I am in the house of one of my best friends. She used to have a sister. That sister's name was Megan. Megan was my brother, Jacob's, best friends. But Megan passed away just a few months ago from this moment. The funeral and grieving are over (for now). I don't exactly remember why I went to their house with my mom, but we were both there with Jenna (my friend) and her mom. We are sitting in their living room and Jenna mentions this new game “just dance” that she just got for the Wii. She asks me to play it with her, because she thinks I like it, so we do. While playing I realize it is an amazing game! We play for quite some time and then we realize its time for me and my mom to leave. As we are leaving, Jenna says to come back anytime because she never has anyone to play with. I almost say back to her, “What about Megan?” This was the first time that I realized Megan was really gone, and what kind of impact she left behind. Before she had passed away, she would play Wii with Jenna all of the time. Now she is gone, and there is nothing left behind of her presence but the air, wind, and the games she used to play. This poem reminded me of this memory because it mentions a child which is gone and the only thing left of that child is a toy he/she used to play with. Its one of those moments that makes you realize that the person is really gone, when the item they used to consistently go to is now only being moved or played with alone, without that person. Or the only thing that touches it now is the wind, because nobody who is still alive has the nerve to disturb it. It is a very somber, yet powerful image. Lauren Montesano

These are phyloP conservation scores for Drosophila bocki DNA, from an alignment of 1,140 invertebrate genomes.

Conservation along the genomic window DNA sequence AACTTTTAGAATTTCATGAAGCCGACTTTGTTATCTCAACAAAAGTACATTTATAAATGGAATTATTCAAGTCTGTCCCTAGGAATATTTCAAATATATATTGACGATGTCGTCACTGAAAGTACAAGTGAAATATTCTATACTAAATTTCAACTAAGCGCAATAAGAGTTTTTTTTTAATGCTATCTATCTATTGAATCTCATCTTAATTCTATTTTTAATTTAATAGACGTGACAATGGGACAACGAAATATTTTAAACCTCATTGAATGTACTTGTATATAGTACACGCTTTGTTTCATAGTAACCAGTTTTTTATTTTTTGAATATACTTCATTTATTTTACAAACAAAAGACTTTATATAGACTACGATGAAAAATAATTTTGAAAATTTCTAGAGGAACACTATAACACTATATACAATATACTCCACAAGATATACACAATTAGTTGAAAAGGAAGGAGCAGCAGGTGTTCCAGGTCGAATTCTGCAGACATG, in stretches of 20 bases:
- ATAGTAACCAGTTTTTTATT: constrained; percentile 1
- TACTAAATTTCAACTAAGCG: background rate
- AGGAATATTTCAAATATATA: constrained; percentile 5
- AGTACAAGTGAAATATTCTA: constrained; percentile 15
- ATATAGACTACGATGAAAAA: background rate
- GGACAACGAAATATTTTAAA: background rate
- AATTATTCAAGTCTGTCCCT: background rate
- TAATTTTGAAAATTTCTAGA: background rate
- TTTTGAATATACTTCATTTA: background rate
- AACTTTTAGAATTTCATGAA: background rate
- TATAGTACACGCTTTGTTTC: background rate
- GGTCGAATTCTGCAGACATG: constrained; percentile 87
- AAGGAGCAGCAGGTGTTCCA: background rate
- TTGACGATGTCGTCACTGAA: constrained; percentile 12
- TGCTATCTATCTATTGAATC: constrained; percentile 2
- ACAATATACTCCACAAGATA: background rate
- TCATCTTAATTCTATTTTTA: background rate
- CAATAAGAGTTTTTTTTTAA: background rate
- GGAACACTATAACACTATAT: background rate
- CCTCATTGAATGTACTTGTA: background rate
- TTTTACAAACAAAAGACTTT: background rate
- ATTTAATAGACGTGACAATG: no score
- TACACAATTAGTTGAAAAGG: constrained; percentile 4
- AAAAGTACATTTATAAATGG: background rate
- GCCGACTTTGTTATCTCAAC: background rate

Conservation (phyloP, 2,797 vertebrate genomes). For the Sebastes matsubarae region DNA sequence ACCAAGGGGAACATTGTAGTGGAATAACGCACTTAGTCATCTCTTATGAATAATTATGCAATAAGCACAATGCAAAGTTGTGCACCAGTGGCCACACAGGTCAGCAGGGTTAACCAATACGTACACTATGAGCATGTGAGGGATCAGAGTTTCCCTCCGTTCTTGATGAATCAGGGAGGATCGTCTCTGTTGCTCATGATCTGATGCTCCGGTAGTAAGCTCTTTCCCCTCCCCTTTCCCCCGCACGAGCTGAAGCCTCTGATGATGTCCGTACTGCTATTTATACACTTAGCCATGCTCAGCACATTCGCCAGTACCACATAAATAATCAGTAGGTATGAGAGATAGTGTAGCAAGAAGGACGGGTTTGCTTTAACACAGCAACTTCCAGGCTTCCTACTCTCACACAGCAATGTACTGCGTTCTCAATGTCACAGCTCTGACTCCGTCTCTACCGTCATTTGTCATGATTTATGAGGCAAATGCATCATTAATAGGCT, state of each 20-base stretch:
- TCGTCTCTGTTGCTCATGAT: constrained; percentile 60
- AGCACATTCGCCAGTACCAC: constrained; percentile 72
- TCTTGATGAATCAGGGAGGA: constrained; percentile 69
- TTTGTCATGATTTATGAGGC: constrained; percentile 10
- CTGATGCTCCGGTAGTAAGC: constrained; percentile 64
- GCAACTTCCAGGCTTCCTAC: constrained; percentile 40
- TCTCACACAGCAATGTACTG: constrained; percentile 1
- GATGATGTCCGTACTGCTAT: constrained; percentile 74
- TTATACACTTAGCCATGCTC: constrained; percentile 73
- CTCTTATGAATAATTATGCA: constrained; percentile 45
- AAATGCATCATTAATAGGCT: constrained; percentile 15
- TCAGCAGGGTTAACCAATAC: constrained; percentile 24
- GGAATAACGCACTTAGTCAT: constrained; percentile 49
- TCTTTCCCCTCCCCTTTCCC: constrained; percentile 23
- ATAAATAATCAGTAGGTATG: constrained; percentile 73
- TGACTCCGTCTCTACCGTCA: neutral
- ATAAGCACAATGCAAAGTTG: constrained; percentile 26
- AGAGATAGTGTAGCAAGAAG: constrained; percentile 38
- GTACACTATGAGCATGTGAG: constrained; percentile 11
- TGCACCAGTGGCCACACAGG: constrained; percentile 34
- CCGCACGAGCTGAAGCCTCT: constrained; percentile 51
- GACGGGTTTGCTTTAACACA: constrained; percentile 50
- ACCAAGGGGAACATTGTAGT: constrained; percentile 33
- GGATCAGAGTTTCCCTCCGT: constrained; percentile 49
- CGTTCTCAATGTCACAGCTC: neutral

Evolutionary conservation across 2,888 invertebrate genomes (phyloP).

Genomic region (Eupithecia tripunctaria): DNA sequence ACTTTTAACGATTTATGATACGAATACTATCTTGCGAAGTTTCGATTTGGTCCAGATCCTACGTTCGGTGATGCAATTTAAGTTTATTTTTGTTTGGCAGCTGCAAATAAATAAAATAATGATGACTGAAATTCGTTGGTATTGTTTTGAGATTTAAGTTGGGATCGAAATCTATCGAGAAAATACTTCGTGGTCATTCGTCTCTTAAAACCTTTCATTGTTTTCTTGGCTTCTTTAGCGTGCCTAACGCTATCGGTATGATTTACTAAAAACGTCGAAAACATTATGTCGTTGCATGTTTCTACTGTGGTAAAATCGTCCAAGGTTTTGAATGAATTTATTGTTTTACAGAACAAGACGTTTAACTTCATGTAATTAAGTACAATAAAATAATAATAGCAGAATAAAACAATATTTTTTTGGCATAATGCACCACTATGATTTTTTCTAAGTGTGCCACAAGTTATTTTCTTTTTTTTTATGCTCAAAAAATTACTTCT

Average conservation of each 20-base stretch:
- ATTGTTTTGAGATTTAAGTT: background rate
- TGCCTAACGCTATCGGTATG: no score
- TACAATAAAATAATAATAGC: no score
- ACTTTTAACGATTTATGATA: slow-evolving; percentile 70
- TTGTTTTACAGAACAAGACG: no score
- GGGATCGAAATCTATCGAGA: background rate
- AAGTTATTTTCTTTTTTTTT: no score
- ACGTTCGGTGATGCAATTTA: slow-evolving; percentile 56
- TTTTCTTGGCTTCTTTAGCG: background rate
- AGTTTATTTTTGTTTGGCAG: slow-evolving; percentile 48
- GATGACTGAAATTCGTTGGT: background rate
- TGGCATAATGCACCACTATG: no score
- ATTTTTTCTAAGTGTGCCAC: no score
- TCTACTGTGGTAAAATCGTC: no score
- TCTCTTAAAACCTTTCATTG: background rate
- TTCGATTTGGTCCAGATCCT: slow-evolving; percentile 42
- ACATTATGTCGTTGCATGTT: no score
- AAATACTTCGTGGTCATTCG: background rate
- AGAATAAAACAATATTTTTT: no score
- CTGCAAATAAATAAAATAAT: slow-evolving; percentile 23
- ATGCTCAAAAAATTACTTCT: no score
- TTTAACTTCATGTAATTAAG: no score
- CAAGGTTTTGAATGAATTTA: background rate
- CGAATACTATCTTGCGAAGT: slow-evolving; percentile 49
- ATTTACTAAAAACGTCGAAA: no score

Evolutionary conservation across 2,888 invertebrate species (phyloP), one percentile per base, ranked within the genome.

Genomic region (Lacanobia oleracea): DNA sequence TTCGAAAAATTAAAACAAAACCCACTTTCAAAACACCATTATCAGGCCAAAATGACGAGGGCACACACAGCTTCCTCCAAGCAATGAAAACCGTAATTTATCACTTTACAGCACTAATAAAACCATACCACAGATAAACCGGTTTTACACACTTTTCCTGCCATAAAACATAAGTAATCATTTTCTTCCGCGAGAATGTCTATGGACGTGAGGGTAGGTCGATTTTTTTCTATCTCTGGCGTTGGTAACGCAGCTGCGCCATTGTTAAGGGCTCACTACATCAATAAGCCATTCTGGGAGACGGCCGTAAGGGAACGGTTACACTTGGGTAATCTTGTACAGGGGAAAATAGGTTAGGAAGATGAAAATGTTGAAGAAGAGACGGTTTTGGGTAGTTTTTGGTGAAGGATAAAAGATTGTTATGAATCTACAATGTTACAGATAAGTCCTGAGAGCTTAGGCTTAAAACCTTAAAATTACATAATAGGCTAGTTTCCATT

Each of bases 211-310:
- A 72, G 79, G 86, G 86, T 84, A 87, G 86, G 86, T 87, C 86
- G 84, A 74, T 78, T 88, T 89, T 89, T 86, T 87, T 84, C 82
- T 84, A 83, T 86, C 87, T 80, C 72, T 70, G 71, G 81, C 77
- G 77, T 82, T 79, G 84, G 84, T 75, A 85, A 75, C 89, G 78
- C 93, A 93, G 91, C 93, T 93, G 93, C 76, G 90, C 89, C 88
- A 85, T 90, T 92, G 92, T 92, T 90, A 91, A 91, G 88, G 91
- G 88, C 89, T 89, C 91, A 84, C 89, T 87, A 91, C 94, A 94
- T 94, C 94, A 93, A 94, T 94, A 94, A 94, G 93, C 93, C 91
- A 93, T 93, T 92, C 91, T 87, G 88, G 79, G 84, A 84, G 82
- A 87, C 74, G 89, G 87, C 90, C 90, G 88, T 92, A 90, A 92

missing the face
of the girl
no longer there

iced-ringed branches
the leg in the cast
starts to itch

Swede, AU, 35

My senior year of high school, I marched second bass drum in our winter drumline. Our show was super cool, and we were determined to win for the second year in a row (also, only our second year in existence). A week and two days before the regional competition, I was walking hurriedly to my car (I was late for a rehearsal) and I slipped on a melting patch of ice, spiral fracturing my fibula. I sat for a minute on the dark pavement, feeling the warm sun on my back as the pain started to make its presence known. I asked my boyfriend's little sister to go grab my boyfriend, who carried me into the house. I called my mom to take me to the hospital, and found out that not only would I not go to rehearsal, or babysit, or dance, I would not be able to march for the rest of the season. Even as I write this now, I feel devastated. At that moment, my life felt like it was over. I couldn't dance or march, and was on crutches for the next month, taking away what remained of my dignity and independence. I took the next day of school off, to ice and elevate my newly useless leg. Everything froze over again that night, so looking out the living-room picture provided only a cold and cruel landscape, adding to my feelings of despair. And on top of that, my leg itched.